Dr. Strangelove (1964) 50th Anniversary
50 years ago to the very day the finest black comedy ever committed to celluloid was released, Stanley Kubrick’s ferocious cold-war satire Dr. Strangelove: Or How I Learned To Stop Worrying & Love The Bomb. Firstly I think I need to make a full disclosure, yes I had tickets to see the film at the BFI last weekend complete with special Q&A guests, alas no I didn’t attend as I was out with friends having a jolly good time involving alcohol and Chinatown eateries so for once I put my social life ahead of my cinema life – fucking sue me. I have seen the film before at the BFI with legendary production designer Ken Adams in attendance back in those dark pre-blog days of around 2005, I will track it down eventually and craft a full review alongside all the remaining Kubrick texts (like I said I’ve got my cross-hairs set on A Clockwork Orange as part of the upcoming BFI Science Fiction season) so although I do feel a little guilty at evading this opportunity I can at least throw together a short tribute post to celebrate one of Stanley’s more terrifying achievements;
The film still casts a long phallic missile shaped shadow across just about every black comedy made over the past five decades, and every nuclear themed movie is measured against its radioactive blast radius, not to mention the etching of the War Room and Strangelove himself into popular culture as the sputtering idol of modern military insanity. As you may be aware the film was initially scoped as a earnestly serious movie on the then emerging concepts of MAD and Game Theory but as Kubrick delved into the material with his usual perfectionist poise he realised there was no way this would be swallowed by an audience, and the only way he could truly excavate the intellectual horror that was propagated by the evolving military industrial complex was through a comedic delivery system – mission accomplished. In terms of context it’s useful to consider that the film was being shot in London’s Shepperton studios as the world held its collective breath during the Cuban missile crisis, not to mention the film’s very first test screening was initially programmed for the now infamous date of November 22nd 1963, with that event prompting a few swift changes to the film’s dialogue. As you’d expect it was mauled by the right-wing press with the tediously predictable allegations of those responsible being ‘communists’, a rabid assertion which ignorant idiots always seem to vomit if any criticism is offered of their precious nationalist ideological infrastructure, and I’ve always enjoyed the revelation of a few NORAD inspectors touring the sets during production and turning pale and visibly distressed when they saw some of the technological details that Kubrick and his team had culled from publicly available mechanics and aeronautics manuals – apparently the CRM114 discriminator was absolutely spot-on.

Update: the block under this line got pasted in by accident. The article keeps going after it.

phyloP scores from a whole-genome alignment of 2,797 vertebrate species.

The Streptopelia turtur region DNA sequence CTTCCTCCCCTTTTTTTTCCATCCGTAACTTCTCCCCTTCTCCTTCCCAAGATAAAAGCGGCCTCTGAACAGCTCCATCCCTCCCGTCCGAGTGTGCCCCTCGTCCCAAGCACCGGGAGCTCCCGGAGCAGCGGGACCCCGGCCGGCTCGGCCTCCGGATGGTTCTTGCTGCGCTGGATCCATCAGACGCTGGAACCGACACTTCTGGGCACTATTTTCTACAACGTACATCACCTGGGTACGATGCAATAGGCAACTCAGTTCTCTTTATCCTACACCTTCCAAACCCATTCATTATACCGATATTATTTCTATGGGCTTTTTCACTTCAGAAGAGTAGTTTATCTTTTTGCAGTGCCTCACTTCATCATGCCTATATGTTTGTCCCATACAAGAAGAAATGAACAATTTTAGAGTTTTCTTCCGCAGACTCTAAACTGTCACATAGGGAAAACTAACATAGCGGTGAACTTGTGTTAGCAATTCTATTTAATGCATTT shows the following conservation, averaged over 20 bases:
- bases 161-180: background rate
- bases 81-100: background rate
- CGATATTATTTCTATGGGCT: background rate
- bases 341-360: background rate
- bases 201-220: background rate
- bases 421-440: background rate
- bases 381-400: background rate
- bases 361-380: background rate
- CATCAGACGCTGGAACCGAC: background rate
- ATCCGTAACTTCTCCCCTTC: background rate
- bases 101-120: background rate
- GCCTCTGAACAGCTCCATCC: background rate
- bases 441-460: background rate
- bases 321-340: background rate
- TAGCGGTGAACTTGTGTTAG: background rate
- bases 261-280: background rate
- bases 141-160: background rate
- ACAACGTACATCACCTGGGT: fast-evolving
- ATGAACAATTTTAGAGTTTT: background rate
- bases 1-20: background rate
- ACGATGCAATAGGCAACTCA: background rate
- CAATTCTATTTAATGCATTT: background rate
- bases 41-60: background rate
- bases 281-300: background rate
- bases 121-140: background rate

I think what also made some viewers uncomfortable on a potentially unconscious level was precisely what mischievous screenwriter Terry Southern brought to the poker table (which was the design ethos Kubrick suggested for the War-Room), and that was the satirical melding of sex and death. The swooning, elegantly meandering B52 bombers are penetrated and de-couple to the romantic strains of ‘Try A Little Tenderness’ during the opening titles, and the film is replete with aphoristic boasts of impressive yields, powerful payloads and Sterling Hayden’s magnificently mentalist musings of ‘precious bodily fluids’. Infidelity and innuendo are endemic on both divides of the Iron Curtain, as these powerful men bolster their testosterone powered prestige on the world stage, sensuously interfering with the very infrastructure of civilisation which of course ends in an orgiastic series of multiple explosions. Whilst we’re on the subject someone really needs to commission Blue Movie, Southern’s Hollywood set novel which he dedicated to Kubrick (and whom at one stage he considered adapting), it’s tale of A grade Tinseltown stars actually consenting to full penetrative hardcore sex movies for general release, one assumes that such material was a little too transgressive even during the permissive 1960’s when now we are in the era of Nympomaniac for better or worse….
Naturally there are plenty of articles and dissertations being launched which supersede any comments I could make on the context of the film or its craft, however the truly terrifying reportage is here which shows just how close Kubrick and Southern came to nuking the paranoid mindset of the era, and let’s face sweet fuck all has changed in the intervening half century. I particularly like the image of some drunkenly obliterated US general insisting on staggering up on stage to blast out a few Beatles numbers in front of a shocked Soviet delegation, that’s pure Strangelove and one of those tales which you couldn’t put in a film for fear of being too ridiculous. More sobering is that jaw-dropping revelation that the Russkies infernal Doomsday Weapon actually exists, was implemented and they neglected to tell anyone else about it, and it may very well still be operational – oh well, it’s not the end of the world;